Shy Volume 1 Review

Superhero manga have become an increasing presence in recent years, with My Hero Academia and One Punch Man both continuing to be popular. Given how this series deals with the troubles such characters may face, along with an anime adaptation in the pipeline, Shy may well become the next big superhero series to gain popularity.

Set in the middle of the 21st century, superheroes have restored piece to the world. Each country on Earth has its own hero representing it. For example, Britain has Davie Wonder John, better known as the rock star superhero Stardust. Russia is home to Pepesha Andranof, aka the drunken superheroine Spirit. Japan meanwhile has Teru Momijiyama, who is Shy. That’s not just her secret identity – it’s also what plagues her. Shy suffers from chronic shyness.

Still a high schooler, Shy is keen to help others, but the fact she is so shy often hinders her. The first we see of her she is taking part in a superhero stage show for kids at a theme park, and as she comes off stage she vomits into a bucket due to her nervousness. At the park, Shy is called upon to help some kids stuck on a roller coaster. One of them tells Shy to rescue the others first, which she does, but before Shy can save the last girl, the ride rolls backwards, crashing and knocking the girl unconscious.

A month later, Shy is still traumatised by what happened, believing she cannot be a hero if she cannot save everyone, and thus has become a shut-in. Despite encouragement from her robotic sidekick N. Vilio (aka “Shrimpy” because he looks like a shrimp) and her best friend Spirit, she still feels awful. It is not until she overhears a boy wanting to save people from a fire, who in turn is inspired by Shy, that our heroine feels the courage to help others again and save those from that fire.

Later, back at school, a new transfer student joins Shy’s class. The person in question is Iko Koishikawa, a girl who walks into class on crutches. Shy quickly deduces that Iko is the girl on the roller coaster from the earlier incident. Again Shy worries, but Iko holds no grudge against the person who saved her. However, Iko is once again put into danger when a mysterious boy gives her a ring. The ring transforms Iko slowly into a monster, but Shy is able to stop the transformation and save her, although she gives away her true identity in the process.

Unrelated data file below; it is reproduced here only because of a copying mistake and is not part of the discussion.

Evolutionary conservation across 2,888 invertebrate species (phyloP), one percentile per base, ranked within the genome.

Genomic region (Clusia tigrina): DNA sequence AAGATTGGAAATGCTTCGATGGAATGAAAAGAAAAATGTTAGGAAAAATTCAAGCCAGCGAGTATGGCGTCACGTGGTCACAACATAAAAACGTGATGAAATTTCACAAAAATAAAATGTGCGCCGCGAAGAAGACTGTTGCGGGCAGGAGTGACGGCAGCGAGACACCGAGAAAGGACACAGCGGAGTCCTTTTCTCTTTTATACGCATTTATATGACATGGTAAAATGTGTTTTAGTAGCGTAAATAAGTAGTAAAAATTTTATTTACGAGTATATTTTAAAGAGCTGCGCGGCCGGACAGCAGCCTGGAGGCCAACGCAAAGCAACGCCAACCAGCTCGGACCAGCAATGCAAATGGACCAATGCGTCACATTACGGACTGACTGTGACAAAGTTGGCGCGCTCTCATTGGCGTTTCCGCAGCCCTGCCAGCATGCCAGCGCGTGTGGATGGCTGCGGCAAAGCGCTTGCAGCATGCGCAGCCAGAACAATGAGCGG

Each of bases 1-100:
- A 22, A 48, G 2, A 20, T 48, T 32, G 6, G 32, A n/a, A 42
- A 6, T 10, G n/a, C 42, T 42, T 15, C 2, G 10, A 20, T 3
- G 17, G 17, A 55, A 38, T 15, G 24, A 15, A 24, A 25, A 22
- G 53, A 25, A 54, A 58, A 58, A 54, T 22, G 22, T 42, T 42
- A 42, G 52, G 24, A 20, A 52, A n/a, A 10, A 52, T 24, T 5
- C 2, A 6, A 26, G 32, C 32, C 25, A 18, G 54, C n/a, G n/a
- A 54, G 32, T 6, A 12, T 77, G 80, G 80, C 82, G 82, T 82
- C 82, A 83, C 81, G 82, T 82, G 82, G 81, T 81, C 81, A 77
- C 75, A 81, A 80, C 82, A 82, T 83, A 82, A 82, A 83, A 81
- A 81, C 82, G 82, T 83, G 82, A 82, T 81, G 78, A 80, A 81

Shy and Iko are invited to a meeting of other heroes in a secret base located in space where they learn the boy in question is a villain called Stigma, who uses his rings to bring out the darkness in people’s hearts. Shy and the other heroes now have the mission of stopping Stigma from causing more disaster with his rings.

The main appeal of Shy is the storytelling. While many superhero stories appear to be just about the brave hero saving the day, this manga is about the problems such people would undoubtedly face during their life and how they try to cope. The open chapter has big shocking moments, the biggest of which is when we see the younger Iko unconscious in the roller coaster that Shy was unable to stop. The sight of her injured body is disturbing, and this obviously leads to Shy becoming more reclusive with her fear that she is no good because she cannot help everyone.

Bukimi Miki’s writing and artwork work brilliantly together in this moment. Ajani Oloye’s translation is also good too, especially the use of jittering speech when Shy gets into one of her panics. Arbash Mughal’s lettering is nice as well, using a range of different fonts, including a more computerised text for Shrimpy, and a more cheerful one for when Spirit is in one of her more intoxicated moods.

However, you can argue that Spirit is problematic as a character. As each hero represents a different country, it appears easy to slip into some nationalistic stereotypical aspects – i.e. the Russian hero constantly taking a swig from hip flasks of vodka for example. Other characters however do continue to remain mysterious. We are yet to know what the motivation of Stigma is, and no doubt this too will become a big part of the series.

Regarding this volume, there are some extra features, namely a two-page bonus comic featuring Shy and Iko, and preview of the next volume, in which Shy gains new powers and we encounter more heroes, namely the Swiss heroine Lady Black.

This series does seem to have the potential to become a hit, especially when the anime adaptation debuts. It will be worth keeping an eye on this.

8 / 10

Ian Wolf

Ian works as an anime and manga critic for Anime UK News, and was also the manga critic for MyM Magazine. His debut book, CLAMPdown, about the manga collective CLAMP, is available now. Outside of anime, he is data specialist for the British Comedy Guide, is QI's most pedantic viewer, has written questions for both The Wall and Richard Osman's House of Games, and has been a contestant on Mastermind.

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